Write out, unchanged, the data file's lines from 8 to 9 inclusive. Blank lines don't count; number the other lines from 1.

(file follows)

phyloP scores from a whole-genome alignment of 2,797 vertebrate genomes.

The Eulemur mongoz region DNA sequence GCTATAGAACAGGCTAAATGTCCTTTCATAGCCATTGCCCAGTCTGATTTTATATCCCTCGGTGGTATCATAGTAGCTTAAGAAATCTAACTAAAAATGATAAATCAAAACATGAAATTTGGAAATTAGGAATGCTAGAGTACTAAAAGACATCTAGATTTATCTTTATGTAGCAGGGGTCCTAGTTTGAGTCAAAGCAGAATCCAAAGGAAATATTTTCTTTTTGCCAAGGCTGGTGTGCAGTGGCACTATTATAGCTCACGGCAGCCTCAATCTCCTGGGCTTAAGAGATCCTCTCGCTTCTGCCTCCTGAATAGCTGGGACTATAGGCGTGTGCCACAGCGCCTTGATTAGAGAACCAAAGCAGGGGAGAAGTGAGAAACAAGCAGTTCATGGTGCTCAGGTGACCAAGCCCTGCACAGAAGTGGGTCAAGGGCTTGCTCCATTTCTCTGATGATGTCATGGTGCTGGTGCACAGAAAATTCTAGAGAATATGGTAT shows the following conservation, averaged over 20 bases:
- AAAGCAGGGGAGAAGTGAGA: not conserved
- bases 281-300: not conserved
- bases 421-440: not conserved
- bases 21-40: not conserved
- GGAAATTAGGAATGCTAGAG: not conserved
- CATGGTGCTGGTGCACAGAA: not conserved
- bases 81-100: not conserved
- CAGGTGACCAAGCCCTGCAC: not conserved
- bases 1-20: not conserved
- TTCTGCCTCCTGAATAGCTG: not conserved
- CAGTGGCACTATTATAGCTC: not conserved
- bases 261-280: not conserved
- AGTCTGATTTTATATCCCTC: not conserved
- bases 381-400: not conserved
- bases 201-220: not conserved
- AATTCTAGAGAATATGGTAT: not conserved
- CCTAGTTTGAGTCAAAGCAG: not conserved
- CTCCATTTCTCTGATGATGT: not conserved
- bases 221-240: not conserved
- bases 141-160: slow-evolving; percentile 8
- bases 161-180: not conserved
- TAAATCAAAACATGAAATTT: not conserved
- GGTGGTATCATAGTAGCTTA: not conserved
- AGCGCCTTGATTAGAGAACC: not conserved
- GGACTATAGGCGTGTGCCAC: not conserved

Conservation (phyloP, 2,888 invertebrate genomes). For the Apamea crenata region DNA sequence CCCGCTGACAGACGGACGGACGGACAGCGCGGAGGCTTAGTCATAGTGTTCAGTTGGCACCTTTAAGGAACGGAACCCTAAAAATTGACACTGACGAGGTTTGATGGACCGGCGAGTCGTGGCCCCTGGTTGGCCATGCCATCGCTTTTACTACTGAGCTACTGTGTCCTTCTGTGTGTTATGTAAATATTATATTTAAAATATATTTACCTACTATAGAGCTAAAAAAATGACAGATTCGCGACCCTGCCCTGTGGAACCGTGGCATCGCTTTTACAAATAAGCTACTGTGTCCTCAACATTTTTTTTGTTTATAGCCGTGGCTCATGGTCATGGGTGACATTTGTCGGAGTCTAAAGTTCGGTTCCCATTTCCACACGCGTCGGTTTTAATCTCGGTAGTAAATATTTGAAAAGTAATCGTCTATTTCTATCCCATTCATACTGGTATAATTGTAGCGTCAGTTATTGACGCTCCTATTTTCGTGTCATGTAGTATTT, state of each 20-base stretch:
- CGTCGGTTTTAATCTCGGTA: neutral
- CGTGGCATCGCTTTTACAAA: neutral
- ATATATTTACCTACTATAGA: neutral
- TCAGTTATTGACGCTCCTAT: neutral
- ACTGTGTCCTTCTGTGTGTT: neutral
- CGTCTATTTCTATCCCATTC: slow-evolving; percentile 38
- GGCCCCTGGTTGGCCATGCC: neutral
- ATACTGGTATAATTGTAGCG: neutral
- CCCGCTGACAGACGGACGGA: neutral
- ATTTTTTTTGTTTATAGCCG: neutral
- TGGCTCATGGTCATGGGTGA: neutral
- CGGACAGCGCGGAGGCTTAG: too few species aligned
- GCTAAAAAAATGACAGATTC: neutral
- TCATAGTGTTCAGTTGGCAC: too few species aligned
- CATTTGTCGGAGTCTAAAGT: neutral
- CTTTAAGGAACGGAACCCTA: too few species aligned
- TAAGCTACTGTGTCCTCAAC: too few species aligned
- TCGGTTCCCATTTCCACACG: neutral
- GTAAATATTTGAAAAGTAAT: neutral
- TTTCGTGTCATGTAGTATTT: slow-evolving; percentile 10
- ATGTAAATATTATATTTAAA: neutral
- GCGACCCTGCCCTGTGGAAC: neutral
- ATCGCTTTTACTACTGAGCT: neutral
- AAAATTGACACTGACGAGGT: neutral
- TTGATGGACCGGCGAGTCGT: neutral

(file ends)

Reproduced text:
- CATGGTGCTGGTGCACAGAA: not conserved
- bases 81-100: not conserved